I’ve been noted in default at Small Claims Court. What can I do?
Question & AnswerI’ve been noted in default at Small Claims Court. What can I do?
2. Complete your affidavit
In your affidavit, you must give the reason that you weren't able to file your Defence on time.
Include details like:
- When you learned that you were noted in default.
- What you did once you learned you were noted in default.
- If you knew there was a claim made against you, why you didn't file a Defence.
- What you will include in your Defence, if you're given the chance to file the Defence.
Be as detailed as possible. In most cases, the judge will rely on what is in your affidavit at your hearing. You will not be able to give oral evidence.
If you need more room to write, attach extra pages to your affidavit. At the bottom corner of each page, write a page number and the total number of pages. For example, you might write “Page 1 of 3”. Sign your initials on each page.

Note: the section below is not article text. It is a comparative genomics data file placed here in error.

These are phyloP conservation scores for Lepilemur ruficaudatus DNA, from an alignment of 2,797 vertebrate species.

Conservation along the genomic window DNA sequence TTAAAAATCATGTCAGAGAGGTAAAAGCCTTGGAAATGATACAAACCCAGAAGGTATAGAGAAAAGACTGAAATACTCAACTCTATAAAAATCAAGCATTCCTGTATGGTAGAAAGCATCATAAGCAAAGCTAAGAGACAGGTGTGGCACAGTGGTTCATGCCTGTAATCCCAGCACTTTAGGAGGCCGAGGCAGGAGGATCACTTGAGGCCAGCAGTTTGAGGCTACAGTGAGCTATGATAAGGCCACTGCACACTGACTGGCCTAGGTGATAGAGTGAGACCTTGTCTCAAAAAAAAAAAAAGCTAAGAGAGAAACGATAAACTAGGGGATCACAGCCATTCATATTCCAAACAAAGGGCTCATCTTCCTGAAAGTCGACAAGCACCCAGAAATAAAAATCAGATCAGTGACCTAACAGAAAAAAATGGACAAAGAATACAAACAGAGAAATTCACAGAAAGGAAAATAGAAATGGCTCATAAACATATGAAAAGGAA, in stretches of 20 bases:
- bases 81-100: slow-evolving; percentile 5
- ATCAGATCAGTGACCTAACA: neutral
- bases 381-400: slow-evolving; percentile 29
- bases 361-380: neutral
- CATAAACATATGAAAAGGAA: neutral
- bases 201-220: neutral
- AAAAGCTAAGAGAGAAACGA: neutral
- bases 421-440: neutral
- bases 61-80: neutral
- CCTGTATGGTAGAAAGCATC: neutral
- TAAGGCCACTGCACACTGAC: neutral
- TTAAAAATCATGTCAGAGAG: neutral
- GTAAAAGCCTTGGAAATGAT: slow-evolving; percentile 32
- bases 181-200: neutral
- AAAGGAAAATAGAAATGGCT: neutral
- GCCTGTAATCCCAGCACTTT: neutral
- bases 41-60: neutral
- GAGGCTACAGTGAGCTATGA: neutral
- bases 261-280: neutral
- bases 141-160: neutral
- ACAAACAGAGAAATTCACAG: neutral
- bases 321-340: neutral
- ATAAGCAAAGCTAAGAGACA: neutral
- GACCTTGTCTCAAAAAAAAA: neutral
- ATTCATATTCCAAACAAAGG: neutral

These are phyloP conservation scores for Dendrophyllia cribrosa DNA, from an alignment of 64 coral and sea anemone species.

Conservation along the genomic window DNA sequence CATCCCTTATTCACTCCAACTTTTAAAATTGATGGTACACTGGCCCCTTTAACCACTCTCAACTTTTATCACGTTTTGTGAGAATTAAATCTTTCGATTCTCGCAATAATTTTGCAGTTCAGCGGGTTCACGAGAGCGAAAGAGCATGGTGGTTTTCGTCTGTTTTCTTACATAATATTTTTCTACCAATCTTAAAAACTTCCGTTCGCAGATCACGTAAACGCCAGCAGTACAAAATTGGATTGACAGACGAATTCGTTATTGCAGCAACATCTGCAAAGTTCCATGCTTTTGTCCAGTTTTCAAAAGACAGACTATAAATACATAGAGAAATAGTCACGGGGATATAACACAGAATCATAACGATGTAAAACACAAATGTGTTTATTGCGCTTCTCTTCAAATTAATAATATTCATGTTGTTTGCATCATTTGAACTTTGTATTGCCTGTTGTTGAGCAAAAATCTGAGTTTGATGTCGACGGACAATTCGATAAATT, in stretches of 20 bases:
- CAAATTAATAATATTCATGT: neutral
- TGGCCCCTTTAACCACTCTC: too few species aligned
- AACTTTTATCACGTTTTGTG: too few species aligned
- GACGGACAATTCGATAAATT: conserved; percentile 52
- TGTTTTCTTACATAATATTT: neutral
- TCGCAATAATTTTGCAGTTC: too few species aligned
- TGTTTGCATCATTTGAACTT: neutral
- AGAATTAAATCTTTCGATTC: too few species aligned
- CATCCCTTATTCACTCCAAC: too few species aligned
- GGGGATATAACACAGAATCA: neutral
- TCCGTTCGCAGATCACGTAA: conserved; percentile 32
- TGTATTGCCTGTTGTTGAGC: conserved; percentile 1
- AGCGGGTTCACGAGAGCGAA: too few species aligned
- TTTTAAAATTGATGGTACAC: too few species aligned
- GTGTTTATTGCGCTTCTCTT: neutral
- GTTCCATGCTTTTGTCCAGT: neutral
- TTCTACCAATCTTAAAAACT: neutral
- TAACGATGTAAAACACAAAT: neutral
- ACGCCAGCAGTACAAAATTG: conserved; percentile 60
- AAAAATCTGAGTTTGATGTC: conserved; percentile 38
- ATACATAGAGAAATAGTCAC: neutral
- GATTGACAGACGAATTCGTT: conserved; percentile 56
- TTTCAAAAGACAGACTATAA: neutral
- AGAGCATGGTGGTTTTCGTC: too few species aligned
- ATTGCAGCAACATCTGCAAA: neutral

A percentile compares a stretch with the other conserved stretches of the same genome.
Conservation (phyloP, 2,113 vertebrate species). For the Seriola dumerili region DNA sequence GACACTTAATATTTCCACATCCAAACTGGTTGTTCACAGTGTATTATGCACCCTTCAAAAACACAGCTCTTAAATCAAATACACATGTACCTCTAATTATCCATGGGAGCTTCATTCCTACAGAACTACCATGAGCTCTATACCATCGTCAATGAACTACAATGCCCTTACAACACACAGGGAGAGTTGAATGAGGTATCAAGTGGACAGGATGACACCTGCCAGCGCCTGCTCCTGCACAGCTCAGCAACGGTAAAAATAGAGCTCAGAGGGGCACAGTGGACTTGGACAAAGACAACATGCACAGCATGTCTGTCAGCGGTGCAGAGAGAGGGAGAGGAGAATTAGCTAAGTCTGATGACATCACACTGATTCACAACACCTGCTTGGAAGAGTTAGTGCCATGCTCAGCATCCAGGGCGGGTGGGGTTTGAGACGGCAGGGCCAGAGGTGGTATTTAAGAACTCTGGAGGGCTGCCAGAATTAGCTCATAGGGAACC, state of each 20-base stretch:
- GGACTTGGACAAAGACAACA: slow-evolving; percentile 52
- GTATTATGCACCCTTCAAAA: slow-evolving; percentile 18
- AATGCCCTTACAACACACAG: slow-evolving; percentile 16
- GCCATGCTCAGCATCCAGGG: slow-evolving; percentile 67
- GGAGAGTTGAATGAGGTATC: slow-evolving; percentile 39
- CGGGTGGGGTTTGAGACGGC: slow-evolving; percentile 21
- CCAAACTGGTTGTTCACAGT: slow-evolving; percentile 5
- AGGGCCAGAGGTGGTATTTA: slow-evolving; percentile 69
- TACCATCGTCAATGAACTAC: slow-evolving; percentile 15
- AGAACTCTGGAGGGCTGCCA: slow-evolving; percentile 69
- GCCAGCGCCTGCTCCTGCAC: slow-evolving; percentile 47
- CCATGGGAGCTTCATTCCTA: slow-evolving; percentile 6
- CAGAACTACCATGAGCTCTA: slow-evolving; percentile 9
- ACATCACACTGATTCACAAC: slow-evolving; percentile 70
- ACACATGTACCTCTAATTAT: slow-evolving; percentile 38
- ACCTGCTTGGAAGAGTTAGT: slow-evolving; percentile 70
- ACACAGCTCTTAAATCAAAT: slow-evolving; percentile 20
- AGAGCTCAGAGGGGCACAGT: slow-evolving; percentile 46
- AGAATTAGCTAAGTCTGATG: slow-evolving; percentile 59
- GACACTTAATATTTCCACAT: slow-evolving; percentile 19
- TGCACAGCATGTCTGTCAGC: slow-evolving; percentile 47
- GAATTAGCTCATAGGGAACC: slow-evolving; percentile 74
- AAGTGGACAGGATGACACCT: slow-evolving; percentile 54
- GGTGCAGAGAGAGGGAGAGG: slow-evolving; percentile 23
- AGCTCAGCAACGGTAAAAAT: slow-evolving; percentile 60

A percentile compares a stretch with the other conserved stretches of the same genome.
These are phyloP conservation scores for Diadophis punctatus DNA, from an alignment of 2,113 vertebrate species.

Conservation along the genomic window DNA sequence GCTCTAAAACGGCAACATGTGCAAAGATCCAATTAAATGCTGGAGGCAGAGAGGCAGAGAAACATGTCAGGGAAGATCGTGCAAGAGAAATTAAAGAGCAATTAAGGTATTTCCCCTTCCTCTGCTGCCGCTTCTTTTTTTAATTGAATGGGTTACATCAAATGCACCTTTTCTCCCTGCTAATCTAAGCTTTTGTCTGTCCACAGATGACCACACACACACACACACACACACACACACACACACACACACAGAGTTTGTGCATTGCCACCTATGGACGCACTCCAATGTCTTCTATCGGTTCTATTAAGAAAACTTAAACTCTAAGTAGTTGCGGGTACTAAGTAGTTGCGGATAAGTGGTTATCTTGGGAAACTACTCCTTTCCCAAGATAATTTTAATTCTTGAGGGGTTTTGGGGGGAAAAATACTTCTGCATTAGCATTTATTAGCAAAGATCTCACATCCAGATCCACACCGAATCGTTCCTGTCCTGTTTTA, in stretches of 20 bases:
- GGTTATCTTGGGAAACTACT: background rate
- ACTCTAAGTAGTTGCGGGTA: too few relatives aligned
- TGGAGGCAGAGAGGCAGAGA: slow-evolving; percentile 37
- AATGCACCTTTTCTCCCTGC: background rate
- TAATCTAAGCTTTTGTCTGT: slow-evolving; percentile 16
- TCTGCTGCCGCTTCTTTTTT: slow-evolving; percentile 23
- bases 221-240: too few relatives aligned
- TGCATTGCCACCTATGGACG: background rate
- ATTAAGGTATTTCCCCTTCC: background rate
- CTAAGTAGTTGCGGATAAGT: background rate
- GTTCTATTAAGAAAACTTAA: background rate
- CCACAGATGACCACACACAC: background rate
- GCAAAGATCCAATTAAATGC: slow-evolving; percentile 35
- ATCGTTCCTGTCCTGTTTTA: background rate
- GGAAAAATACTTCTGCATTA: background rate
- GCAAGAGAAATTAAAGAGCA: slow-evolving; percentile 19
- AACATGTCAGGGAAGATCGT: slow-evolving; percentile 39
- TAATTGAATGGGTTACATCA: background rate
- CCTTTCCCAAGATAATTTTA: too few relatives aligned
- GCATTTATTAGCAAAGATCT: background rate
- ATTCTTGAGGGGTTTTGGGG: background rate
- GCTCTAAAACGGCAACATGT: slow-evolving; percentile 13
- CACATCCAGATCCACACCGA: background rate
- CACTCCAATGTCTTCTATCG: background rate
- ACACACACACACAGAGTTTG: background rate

If you refer to any document in your affidavit, you must attach a copy of that document to your form. For example, if you have a doctor's note that shows you were sick or in the hospital, attach that. If you have more than one document, refer to them as Exhibit A, Exhibit B, and so on.
On the copy of each document you attach, you must write which Exhibit it is, your name, and the date you swore or affirmed it was true. For example:
This is Exhibit A referred to in the affidavit of (insert your name) sworn or affirmed on (_______, 20__) by (signature of the commissioner for taking affidavits).
Keep the original copies of any documents attached as an exhibit and bring them with you to the hearing.
Sign your forms
You must swear or affirm that the information in your Affidavit is true before you sign it. This means you promise that the information in the document is correct. You do this by signing the Affidavit in front of someone who has the authority to supervise an or . This person also signs and dates the form and supporting exhibits.
Court clerks at the Small Claims Court can do this for free. Lawyers, paralegals, and individuals called commissioners of affidavits can also do this, but they usually charge a fee.